metacognition, knowledge organization, knowledge integration, instructional efficiency, learner-generated elaboration, computer-based training
This study explored the effectiveness of embedding a guided, learner-generated instructional strategy (query method), designed to support learners' cognitive and metacognitive processes, within the context of a computer-based complex task training environment (i.e., principles of flight in the aviation domain). The queries were presented as "stop and think" exercises in an open-ended question format that asked learners to generate either simple (low-level elaboration) or complex (high-level elaboration) sentences from a list of key training concepts. Results consistently highlighted the benefit of presenting participants with low-level elaboration queries, as compared to the no-query or high-level elaboration queries. In terms of post-training cognitive outcomes, participants presented with the low-level elaboration queries exhibited significantly more accurate knowledge organization (indicated by similarity to an expert model), better acquisition of perceptual knowledge, and superior performance on integrative knowledge assessment involving the integration and application of task-relevant concepts. Consistent with previous studies, no significant differences in performance were found on basic factual knowledge assessment. Presentation of the low-level elaboration queries also significantly improved the training program's instructional efficiency, that is, greater performance was achieved with less perceived cognitive effort. In terms of post-training metacognitive outcomes, participants presented with the low-level elaboration queries exhibited significantly greater metacomprehension accuracy and more effective metacognitive self-regulation during training. Contrary to predictions, incorporating the high-level elaboration queries into the training consistently failed, with only a few exceptions, to produce significantly better post-training outcomes than the no-query or the low-level elaboration query training conditions. The results of this study are discussed in terms of the theoretical implications for garnering a better understanding of the cognitive and metacognitive factors underlying the learning process. Practical implications for training design are presented within the context of cognitive load theory. Specifically, the increased cognitive processing of the training material associated with the high-level elaboration queries may have imposed too great a cognitive load on participants during training, minimizing the cognitive resources available for achieving a deeper, integrative understanding of the training concepts and hindering successful performance on the cognitive measures. The discussion also highlights the need for a multi-faceted approach to training evaluation.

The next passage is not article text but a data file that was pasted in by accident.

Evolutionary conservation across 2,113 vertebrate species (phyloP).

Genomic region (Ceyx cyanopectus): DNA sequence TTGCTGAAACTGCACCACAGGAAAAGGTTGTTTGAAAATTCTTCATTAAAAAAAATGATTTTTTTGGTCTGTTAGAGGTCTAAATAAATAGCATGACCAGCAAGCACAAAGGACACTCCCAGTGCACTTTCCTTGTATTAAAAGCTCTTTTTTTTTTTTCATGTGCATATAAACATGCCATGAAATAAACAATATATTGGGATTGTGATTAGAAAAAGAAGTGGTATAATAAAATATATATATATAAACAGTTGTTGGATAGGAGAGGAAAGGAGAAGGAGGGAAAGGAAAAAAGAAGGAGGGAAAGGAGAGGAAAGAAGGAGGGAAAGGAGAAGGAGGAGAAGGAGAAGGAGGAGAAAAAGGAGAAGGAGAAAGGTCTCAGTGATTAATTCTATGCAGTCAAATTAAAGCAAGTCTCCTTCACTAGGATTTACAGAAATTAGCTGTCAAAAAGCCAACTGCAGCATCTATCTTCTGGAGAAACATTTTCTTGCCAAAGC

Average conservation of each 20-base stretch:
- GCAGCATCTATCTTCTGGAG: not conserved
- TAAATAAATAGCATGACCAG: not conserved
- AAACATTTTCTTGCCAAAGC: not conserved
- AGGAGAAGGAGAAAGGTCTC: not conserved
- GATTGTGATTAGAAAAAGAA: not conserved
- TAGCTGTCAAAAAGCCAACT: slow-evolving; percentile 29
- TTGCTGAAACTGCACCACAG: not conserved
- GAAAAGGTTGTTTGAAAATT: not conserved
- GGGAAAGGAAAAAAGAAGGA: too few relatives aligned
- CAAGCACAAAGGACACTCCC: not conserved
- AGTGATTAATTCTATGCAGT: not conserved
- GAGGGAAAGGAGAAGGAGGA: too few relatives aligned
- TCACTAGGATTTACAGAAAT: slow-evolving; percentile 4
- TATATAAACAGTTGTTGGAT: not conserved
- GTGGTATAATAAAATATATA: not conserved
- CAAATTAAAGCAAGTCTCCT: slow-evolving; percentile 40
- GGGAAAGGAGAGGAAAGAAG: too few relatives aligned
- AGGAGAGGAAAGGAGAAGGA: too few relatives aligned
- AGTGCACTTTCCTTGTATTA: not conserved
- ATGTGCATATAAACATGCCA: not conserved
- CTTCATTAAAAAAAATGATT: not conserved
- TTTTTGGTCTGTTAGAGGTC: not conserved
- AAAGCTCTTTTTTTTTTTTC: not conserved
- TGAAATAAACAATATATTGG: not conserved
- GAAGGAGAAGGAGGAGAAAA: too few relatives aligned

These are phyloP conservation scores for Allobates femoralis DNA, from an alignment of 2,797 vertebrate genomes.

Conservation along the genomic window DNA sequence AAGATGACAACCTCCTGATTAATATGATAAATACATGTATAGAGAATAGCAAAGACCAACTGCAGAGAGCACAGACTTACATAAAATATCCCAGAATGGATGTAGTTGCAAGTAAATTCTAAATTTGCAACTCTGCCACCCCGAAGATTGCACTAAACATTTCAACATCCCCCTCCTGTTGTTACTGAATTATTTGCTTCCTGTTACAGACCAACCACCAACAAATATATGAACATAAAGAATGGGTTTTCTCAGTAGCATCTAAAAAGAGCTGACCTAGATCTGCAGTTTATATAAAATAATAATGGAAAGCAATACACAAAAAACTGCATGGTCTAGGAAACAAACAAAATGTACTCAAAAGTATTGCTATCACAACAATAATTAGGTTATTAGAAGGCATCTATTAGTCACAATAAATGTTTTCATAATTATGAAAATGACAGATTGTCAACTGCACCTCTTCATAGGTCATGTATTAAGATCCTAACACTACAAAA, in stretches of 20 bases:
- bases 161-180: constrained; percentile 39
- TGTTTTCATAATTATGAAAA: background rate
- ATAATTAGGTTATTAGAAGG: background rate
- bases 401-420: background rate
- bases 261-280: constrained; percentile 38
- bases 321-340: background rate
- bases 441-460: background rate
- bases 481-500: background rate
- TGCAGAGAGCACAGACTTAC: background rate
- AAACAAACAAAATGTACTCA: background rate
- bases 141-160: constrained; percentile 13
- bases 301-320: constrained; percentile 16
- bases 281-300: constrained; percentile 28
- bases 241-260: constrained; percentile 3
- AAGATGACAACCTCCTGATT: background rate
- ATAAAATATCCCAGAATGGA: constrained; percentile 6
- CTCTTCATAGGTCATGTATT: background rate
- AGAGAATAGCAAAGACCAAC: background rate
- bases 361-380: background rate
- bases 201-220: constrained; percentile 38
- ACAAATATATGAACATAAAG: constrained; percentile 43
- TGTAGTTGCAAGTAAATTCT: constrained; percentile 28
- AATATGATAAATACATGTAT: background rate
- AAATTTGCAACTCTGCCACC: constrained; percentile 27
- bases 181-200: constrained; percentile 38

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Doctor of Philosophy (Ph.D.)
College of Arts and Sciences
Length of Campus-only Access
Doctoral Dissertation (Open Access)
Cuevas, Haydee, "Transforming Learning Into A Constructive Cognitive And Metacognitive" (2004). Electronic Theses and Dissertations. 174.